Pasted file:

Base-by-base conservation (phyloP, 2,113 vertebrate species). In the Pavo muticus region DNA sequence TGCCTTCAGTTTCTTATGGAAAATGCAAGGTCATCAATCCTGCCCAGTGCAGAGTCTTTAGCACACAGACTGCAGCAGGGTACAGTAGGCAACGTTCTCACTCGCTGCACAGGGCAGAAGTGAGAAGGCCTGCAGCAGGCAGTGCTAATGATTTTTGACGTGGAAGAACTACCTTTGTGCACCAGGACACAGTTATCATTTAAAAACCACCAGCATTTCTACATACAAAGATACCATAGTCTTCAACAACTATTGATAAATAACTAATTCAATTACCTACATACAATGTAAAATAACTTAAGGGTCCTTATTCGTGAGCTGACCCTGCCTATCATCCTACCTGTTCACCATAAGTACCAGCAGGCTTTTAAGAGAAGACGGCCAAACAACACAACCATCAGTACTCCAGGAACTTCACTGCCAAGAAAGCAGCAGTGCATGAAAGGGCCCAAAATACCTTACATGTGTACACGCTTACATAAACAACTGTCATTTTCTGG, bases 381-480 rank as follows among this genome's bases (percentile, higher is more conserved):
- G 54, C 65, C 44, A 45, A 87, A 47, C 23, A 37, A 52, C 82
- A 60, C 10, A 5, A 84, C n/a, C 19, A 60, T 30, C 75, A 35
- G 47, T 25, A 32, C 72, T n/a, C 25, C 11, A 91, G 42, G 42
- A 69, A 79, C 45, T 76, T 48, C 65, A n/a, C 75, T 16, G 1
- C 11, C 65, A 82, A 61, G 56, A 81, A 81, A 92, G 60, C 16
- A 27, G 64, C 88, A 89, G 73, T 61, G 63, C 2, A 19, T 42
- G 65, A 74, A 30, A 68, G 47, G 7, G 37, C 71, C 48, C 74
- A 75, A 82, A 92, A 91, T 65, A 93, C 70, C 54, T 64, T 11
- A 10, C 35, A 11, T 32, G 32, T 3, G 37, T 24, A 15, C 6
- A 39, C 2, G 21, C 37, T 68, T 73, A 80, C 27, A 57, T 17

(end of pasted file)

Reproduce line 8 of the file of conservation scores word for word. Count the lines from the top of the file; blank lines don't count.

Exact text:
- G 65, A 74, A 30, A 68, G 47, G 7, G 37, C 71, C 48, C 74